What got me thinking about the reduction in the cost of this equipment was a product called Lytro. Lytro is equipment that can capture a world in 3-D, so that it can be rendered for a virtual reality experience and computer graphics can be added to the world easily and without great expense. It’s a product designed to make virtual reality filming and animation affordable to the masses, both in terms of money and time invested to create projects. This is a step beyond producing movies and moves into the production of games, and other VR content categories that don’t even exist today. If they can do this, movies are going to be a snap. Eventually, there will be Scott Bradlees of movies. There will be no need for big production houses.
Open Source Software
Open source software is slowly but surely making inroads into the paid software market. It has the advantage of being free. Often this has meant slower development and sometimes lower quality products. This is not always the case though. I have the latest and greatest version of Microsoft Windows on my laptop, Windows 10. Windows 10 comes in more than one version. The pro version sold for $150, when it came out, but has come down some. Windows has sufficient technology to make this software semi-excludbable but it has competition from the open source movement that is producing software, that is superior in many ways, and did I say it was free? My latest and greatest version of Windows is incapable of doing simple things like shutting off my laptop or waking it from sleep. It also resets my mouse settings to default, every time I restart the computer. (After several months of updates, the mouse settings stick now but it still won’t shut off or wake) The most annoying part is that it takes over my computer for several minutes at a time to do updates. During this time, I have no access to the machine and I must simply wait it out.
The software also uses up more resources of my computer than does the open source software Linux. This slows its performance and reduces the computer’s usefulness. I have none of these problems with the new Linux machine I am writing this blog post in. It’s worth noting that I’m also using free WordPress software to publish this website and you can buy proprietary software for consumers in the hundreds of dollars that do the same thing. What motivated me to run Linux, on this computer, was my desire for the greater access to free, open source software. Specifically, I did not want to have to pay $100 for software to edit the videos I create. I got that for free too. The software is called Kdenlive.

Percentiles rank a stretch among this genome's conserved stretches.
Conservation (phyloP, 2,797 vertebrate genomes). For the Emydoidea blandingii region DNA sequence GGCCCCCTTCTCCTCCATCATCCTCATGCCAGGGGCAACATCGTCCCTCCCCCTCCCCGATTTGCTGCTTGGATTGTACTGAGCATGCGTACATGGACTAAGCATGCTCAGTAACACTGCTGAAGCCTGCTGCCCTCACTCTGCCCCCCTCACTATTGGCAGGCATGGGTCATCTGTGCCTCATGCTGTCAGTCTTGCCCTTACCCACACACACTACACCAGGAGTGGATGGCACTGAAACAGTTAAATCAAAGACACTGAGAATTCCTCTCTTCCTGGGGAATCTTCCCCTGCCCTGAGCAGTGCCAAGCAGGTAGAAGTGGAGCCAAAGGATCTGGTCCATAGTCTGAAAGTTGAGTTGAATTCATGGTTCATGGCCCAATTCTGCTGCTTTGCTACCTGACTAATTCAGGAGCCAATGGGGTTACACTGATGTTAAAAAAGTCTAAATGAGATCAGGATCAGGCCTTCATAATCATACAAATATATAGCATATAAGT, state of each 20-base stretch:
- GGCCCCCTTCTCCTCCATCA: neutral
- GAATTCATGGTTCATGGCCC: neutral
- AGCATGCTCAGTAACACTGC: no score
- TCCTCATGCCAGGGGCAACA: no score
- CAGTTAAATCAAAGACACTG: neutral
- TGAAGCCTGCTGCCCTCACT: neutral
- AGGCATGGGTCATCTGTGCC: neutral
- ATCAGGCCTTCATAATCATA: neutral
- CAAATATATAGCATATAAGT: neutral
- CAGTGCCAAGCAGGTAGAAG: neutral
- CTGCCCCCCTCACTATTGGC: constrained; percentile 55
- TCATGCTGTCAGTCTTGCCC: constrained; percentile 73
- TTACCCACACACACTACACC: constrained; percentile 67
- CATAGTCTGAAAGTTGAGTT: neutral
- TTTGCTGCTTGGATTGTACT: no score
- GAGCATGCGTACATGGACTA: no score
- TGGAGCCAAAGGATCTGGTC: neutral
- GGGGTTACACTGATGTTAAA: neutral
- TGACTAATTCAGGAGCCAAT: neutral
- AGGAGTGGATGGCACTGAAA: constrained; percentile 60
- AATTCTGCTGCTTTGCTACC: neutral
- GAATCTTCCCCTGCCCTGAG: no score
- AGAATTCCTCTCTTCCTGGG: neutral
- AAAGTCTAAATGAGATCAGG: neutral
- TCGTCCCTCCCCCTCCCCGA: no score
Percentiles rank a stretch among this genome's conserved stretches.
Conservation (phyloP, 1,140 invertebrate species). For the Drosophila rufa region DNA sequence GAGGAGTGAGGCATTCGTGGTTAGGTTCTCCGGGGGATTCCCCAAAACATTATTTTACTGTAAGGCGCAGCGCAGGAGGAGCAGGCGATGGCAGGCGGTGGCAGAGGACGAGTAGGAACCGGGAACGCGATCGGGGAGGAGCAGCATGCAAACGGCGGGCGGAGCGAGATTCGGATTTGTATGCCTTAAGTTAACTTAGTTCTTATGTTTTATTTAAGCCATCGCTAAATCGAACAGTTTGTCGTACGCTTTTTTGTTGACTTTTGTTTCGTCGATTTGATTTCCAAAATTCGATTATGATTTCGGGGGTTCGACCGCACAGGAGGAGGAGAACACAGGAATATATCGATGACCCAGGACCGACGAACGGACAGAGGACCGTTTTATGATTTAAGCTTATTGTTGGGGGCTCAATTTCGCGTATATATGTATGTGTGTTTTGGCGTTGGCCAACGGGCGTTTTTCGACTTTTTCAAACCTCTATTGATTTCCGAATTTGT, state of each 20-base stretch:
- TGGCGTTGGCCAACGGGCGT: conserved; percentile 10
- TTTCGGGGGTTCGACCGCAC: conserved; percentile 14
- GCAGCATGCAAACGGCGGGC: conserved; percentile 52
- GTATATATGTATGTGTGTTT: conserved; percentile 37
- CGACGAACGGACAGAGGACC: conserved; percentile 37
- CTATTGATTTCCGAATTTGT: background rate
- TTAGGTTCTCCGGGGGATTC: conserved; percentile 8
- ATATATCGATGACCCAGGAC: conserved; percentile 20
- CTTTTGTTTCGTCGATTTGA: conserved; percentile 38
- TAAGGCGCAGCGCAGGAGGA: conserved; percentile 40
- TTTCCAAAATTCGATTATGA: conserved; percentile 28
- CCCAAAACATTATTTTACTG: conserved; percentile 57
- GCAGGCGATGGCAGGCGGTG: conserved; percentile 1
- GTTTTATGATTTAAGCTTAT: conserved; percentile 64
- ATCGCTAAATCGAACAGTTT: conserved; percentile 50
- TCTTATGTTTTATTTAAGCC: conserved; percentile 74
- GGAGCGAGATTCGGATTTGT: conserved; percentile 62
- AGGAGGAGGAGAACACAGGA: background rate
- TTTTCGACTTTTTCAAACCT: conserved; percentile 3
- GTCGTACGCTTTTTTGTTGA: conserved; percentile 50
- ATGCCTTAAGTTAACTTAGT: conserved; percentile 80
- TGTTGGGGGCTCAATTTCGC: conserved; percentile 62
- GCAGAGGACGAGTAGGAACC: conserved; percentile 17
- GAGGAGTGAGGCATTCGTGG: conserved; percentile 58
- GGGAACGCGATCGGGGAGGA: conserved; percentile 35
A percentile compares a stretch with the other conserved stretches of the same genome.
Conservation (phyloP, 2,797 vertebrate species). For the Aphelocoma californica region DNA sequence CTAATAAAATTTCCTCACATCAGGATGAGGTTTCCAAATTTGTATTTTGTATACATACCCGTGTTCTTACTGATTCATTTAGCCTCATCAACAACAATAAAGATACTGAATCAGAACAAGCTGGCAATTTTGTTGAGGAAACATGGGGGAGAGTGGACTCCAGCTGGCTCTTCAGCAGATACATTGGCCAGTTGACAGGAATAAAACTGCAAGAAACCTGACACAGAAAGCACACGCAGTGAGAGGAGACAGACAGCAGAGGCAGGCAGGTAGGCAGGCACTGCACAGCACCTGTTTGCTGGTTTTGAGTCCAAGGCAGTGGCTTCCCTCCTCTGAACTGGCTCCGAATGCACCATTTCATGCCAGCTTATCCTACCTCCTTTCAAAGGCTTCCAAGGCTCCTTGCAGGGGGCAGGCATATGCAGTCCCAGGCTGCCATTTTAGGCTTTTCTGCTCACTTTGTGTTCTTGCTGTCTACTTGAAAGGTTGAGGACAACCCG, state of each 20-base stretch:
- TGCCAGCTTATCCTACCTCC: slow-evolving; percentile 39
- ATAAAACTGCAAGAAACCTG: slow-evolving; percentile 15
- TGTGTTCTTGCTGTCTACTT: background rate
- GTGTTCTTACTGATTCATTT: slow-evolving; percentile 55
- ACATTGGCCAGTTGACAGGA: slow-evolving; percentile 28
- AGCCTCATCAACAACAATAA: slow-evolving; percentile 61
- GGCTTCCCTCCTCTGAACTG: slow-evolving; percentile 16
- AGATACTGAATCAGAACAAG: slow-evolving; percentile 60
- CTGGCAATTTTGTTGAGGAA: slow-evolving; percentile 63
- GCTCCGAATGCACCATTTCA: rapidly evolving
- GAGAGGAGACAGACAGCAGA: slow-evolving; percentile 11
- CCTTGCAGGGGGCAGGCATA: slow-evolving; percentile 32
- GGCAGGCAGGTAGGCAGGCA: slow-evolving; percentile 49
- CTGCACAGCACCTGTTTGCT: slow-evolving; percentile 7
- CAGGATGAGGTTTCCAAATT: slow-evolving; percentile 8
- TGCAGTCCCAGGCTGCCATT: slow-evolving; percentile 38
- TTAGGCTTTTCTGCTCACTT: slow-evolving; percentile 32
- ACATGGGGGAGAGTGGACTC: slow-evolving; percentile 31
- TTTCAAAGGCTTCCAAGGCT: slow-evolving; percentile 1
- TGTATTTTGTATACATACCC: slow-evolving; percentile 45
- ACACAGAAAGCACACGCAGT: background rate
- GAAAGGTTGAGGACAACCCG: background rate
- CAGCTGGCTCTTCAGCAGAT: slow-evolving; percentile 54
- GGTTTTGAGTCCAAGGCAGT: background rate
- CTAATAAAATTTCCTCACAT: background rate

What about engineering?
To be frank, I know little of the engineering market. That said, I don’t think it’s that much different in complexity from software engineering. If the market can produce complex open source software, there is no reason to think it can’t produce open source engineering. There is no reason, even complex products such as cars or computers, could not be designed for free and the production of them be the only thing that people pay for.
Open source engineering is already starting to happen. For example, OSVehicle is a modular open source electric car platform. According to its website, the company allows businesses and startups to design prototype and build electric cars. There is much buzz about open source cars in a google search of that term. There is a website dedicated to open source engineering called, osengineering.org. Of course, too, engineering is being helped buy the open source software movement, mentioned above. Here is an article highlighting 25 open source software packages to aid in engineering.
We don’t need the government to end IP. The laws could stay as they are and copyright will end itself. It will simply become impossible to do business under the old copyright model. People will simply stop using IP as a part of their business model. The government could, eventually pass some kind of legislation officially ending it but that will probably happen only after there are no more firms left to lobby for its continued existence.
How Can You Help End Intellectual Property?
If you want to help this process along, the best way to do this is not to spend your efforts advocating for the end of IP. You can advocate till you are blue in the face and the government is never going to change because of you doing so. What is going to change it are the things I said above, the market taking over with anti-IP content and products. If you want to help this process along, participate in that market. Participation could include simply finding free music, produced by the Scott Bradlees of the world and listening to that, sometimes, instead of listening to music produced by the big production houses. It could mean converting your first computer to Linux or buying an empty computer, as I did and putting Linux on it. Just having Linux means you will be exposed to a plethora of free open source software. You can donate to these producers of content, buy their tickets and merchandise, and/or use their add links to shop at Amazon. Spread the word about content you like to others. You could participate as a consumer as mentioned above or you could take it to the other side and participate as a producer. Make your own YouTube drama or talk show and publish it on your own website too.
Maybe if you produce a movie, you could convince some theaters to air it. If not the main theaters, maybe 2nd tier theaters. Learn to code and produce software. Learn engineering and produce free drawings for consumer goods for either for manufacture or for 3-D printers. Find ways to make money doing this, as Scott Bradlee has. All of these things will be 1000 times more effective than writing a paper or giving a speech. The legislators don’t care what you think anyway, begging them to change laws that are put there to protect big firms, that pay for their campaigns is a waste of time. If you really want to make a difference, innovate and produce. Use the market.